Visit our Sponsors

James Shoolery Award

In 2014, SMASH established the James Shoolery Award as a grant, in honor of James N. Shoolery, to recognize the important contributions by an individual to the field of small molecule NMR spectroscopy.

James N. Shoolery PhotoIn 1952, Jim Shoolery joined Varian Associates to set up an applications laboratory for NMR spectroscopy.  His main initial goals were to develop applications of NMR in chemistry and to educate the wider chemistry community in the potential value of NMR spectroscopy in their research.  In pursuit of these goals during the 1950’s, he published a series of highly popular ads entitled “NMR at Work,” initially in Analytical Chemistry and later on the back page of the Journal of the American Chemical Society.  These illustrated a wide range of applications of NMR in chemistry and were based on work that he carried out in the applications lab.  He also wrote a number of “Technical Information Bulletins” to help spectrometer owners in the operation of their instruments.  Finally, he gave numerous lectures at conferences and research laboratories and at the annual NMR and EPR workshops that Varian Associates held in Palo Alto starting in 1958.  In a 1993 article on the early history of NMR, he estimated that about 20,000 scientists had attended these different lectures by the end of the 1950’s.

At the same time, Jim interacted with the R & D division of Varian on NMR instrument improvement, including the progression of 1H operating frequency on Varian spectrometers from 30 to 40 to 60 and finally to 100 MHz by 1959.  He was also involved in important technical improvements, including sample spinning, shim coils, spin decoupling, a flux stabilizer, and an electronic integrator.  However, even with these improvements, the HR series of spectrometers were still extremely tricky to operate, requiring a significant amount of training, operating experience and patience.  Jim realized that NMR spectroscopy would not reach its full potential as an analytical technique in chemistry until a spectrometer was developed that would be much easier to use, similar to the routine IR spectrometers that were already available from other manufacturers.  Therefore, in 1957, Jim teamed with Emery Rogers of the marketing division of Varian to propose to the R & D division the development of a lower cost NMR spectrometer, which could use calibrated chart paper, which was rugged and reliable, and which could be run by graduate students and laboratory technicians with no training other than that provided by the spectrometer manual.  He was heavily involved in this project, which resulted in 1961 in the introduction of the Varian A-60. This was a truly revolutionary development whose ease of operation triggered a dramatic increase in the use of NMR spectroscopy by chemists, in general, and by organic chemists, in particular.  To illustrate its impact, the 1960 volume of the Journal of Organic Chemistry contained only one paper reporting the use of NMR while the 1967 volume included 220 papers, which used NMR data.  In 2011, the seminal role of the A-60 in the development of NMR as a valuable analytical technique was recognized by the American Chemical Society as a National Historical Chemical Landmark in a ceremony at the Agilent facility in Santa Clara.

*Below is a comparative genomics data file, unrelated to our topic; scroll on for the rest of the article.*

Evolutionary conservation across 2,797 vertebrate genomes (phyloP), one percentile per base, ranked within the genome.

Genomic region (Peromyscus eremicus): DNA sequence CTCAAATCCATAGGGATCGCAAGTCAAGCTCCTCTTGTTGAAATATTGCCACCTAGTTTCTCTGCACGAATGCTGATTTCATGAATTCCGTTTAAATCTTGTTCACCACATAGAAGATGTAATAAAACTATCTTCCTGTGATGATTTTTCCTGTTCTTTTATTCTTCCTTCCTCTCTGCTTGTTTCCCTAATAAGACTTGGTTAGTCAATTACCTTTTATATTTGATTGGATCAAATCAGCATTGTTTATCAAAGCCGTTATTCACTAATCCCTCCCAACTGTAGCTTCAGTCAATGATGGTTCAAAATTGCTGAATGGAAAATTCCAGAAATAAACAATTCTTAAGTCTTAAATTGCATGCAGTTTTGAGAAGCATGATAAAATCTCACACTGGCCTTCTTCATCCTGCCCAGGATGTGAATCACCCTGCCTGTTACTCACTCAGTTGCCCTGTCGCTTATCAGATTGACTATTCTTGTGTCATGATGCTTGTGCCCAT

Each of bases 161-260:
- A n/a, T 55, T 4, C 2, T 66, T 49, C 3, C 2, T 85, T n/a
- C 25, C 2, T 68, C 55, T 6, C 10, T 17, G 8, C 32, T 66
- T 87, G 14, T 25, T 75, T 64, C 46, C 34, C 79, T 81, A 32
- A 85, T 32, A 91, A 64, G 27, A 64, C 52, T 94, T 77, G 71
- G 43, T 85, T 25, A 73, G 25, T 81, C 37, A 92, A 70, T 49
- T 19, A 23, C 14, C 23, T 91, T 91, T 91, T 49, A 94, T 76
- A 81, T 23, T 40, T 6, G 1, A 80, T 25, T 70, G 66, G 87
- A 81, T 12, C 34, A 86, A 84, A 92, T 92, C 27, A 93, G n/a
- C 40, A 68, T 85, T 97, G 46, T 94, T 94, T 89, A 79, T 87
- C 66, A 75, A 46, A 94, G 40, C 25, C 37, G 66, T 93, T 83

After the initial demonstration of FT NMR at Varian, Jim was involved in the development of the CFT-20 and FT-80 Varian spectrometers.  These followed in the footsteps of the A-60 in being low cost and easy-to-use instruments for chemistry labs. In 1972, his book, “A Basic Guide to NMR,” was published by Varian Associates and helped to educate many young chemists in the use of NMR.  Later, with the development of multi-pulse sequences and 2D NMR, Jim was among the first to recognize the great value of these techniques for identifying unknown organic chemical structures, particularly in the natural products field.  Jim, along with Steve Patt, developed the APT sequence for spectral editing 13C spectra of organic compounds and, through the 1980’s, he collaborated with a number of natural products groups in establishing structures and assigning spectra of the compounds which they had isolated.  He also, in 1984, published an important review article in the Journal of Natural Products, which clearly demonstrated the value of modern NMR techniques in the natural products field.

Jim Shoolery sadly passed away on September 24, 2015 in Half Moon Bay, California.